A simple plate to correct a crossbite would cost about $800, he says.
Braces on the upper teeth would cost about $4000 and a full set would be about $6500.
Orthodontists say new products, which move beyond using wires to straighten teeth, are significantly more expensive than traditional braces. They especially appeal to adults looking to straighten their teeth.
For example, Invisalign, a new technology that uses a clear plastic cover placed over teeth can cost between $7500 and $10500 in New Zealand.
Murfitt says materials account for about 30 per cent of the cost and the rest covers equipment, staff and consultation.
Marguerite Crooks, another Christchurch orthodontist, says there is no proof braces improve oral health.
"Having straight teeth makes it easier to clean your teeth, but there is not good evidence that straight teeth will improve the health of your teeth and gums in the long term.
"Recent studies have indicated that there are significant benefits to having straight teeth and a great smile in relation to self-esteem and self-confidence and an improved quality of life."
Crooks says in some cases having orthodontic treatment corrected damage to teeth and gums caused by an incorrect bite.
"Some bites mean there is a significant amount of wear on teeth... when there is a deep bite, gum around the teeth can be stripped away and teeth start wobbling around."
Otago University is the only place in New Zealand to train in orthodontics. Students spend eight years and almost $100,000 to gain a Bachelor of Dental Surgery and a Doctor of Clinical Dentistry (Orth).
Just three to four students graduate each year. A 2014/ 2015 Emigrate New Zealand survey says Auckland orthodontists can earn anything from $110,000 each year.
Looking good, feeling good
We're all judged on our appearance at some point in life and teeth join a long list of physical markers that people notice, say psychologists.
MindWorks registered psychologist Sara Chatwin says people with crooked teeth are often judged by others.
"If something is horribly wrong and looks really out of place and perhaps quite not attractive to the eye, then other people will pick up on that and people could be judged for it."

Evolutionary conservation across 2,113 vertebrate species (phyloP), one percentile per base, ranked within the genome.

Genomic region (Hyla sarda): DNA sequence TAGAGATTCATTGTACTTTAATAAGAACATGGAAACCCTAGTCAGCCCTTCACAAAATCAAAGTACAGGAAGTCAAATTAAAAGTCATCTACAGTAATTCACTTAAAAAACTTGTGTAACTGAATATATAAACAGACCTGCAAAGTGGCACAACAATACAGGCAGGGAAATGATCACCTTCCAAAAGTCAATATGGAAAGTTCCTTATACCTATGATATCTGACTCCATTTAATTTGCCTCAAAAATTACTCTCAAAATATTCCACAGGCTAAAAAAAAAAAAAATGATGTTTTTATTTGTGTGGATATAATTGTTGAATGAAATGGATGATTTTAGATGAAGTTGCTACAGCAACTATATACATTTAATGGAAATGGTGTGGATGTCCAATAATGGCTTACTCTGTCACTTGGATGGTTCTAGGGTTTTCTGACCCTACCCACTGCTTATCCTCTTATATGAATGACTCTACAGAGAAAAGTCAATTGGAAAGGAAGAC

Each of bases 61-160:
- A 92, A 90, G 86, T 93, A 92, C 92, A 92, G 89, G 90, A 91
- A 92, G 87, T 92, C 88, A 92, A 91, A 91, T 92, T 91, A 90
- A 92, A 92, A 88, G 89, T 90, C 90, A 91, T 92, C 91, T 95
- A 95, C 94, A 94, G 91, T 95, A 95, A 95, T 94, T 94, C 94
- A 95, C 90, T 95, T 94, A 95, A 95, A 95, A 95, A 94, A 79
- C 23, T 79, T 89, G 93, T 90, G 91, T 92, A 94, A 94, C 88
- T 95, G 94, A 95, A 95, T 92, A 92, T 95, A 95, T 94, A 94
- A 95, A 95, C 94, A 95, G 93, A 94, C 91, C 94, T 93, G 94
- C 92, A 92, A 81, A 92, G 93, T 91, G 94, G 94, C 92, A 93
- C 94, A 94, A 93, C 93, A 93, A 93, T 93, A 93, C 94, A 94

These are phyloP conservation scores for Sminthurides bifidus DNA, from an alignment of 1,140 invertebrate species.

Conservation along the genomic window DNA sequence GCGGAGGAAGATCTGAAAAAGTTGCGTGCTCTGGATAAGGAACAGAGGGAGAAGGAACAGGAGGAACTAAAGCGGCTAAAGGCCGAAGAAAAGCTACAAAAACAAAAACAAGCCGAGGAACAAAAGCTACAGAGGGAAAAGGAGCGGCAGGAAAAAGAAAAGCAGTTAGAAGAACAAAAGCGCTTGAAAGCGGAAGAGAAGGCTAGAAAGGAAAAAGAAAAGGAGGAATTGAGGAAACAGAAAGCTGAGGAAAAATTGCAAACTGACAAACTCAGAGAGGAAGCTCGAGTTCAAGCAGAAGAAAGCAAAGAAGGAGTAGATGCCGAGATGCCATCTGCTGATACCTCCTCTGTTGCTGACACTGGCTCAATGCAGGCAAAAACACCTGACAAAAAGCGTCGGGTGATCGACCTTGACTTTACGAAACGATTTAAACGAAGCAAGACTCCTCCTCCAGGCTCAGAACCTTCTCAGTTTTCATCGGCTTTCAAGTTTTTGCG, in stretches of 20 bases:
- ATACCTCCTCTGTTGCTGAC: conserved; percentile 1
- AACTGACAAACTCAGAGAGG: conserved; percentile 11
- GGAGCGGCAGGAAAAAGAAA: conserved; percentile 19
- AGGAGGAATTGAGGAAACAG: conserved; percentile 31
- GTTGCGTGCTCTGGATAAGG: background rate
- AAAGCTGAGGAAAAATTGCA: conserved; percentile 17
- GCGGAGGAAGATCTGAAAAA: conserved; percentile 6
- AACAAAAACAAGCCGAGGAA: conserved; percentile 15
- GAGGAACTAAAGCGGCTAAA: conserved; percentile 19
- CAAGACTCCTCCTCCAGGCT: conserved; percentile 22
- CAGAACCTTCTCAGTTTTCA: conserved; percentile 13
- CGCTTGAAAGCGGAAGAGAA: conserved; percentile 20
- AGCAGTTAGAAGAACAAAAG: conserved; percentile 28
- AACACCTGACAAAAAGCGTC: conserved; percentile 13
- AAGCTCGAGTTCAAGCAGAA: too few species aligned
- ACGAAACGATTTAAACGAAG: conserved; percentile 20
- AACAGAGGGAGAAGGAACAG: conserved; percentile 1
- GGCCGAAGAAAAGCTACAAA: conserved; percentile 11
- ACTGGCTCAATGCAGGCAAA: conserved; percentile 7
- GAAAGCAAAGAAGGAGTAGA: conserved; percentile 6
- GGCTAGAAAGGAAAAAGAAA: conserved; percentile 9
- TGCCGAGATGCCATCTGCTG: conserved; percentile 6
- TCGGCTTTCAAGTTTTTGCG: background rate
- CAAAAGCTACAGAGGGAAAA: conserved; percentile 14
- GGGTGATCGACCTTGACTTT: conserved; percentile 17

Chatwin says people are more aware of oral health and there are greater options to improve the appearance of teeth.
A person's smile is crucial in forming connections with people, she says.
"It is a connecting device that enables you to get closer to a person. It enables you to make others feel good. It enables you to break down barriers that people might have up.
"I think for somebody who acknowledges they do not like their smile or their teeth, then that can be quite damaging for them if they don't seek help."
Image consultant Stephanie Rumble got braces at the age of 30. On a scale of one to crooked, she described her teeth as a four.
"They weren't really bad but they were enough that when I smiled you could see that my teeth weren't straight."
Rumble says her parents did not pay for her to have braces as a child because there was nothing "functionally problematic" with her teeth.
"If there is something that is visually distracting that is not proportional, we as humans notice it... if teeth are out of line, we look at them more," she says.
So are braces worth it?
This month, Christchurch intermediate student Sam Davison, 13, had thin bits of wire installed across his top teeth. His jaw is overcrowded.
His father, Paul, while not happy about the cost - about $5000 - thinks his son's teeth look a bit "fangy".
The pay off will come, he believes.
Bexy Shingleton is in no doubt her mum did the right thing by paying for braces.
She can make better first impressions with straight teeth.
"My teeth were just all over the show. I feel like to get jobs and stuff you have to look really good and after having braces I feel really good.
"We both feel it was a really good investment and a lot of people are doing it. Most of our friend group has had braces," she says.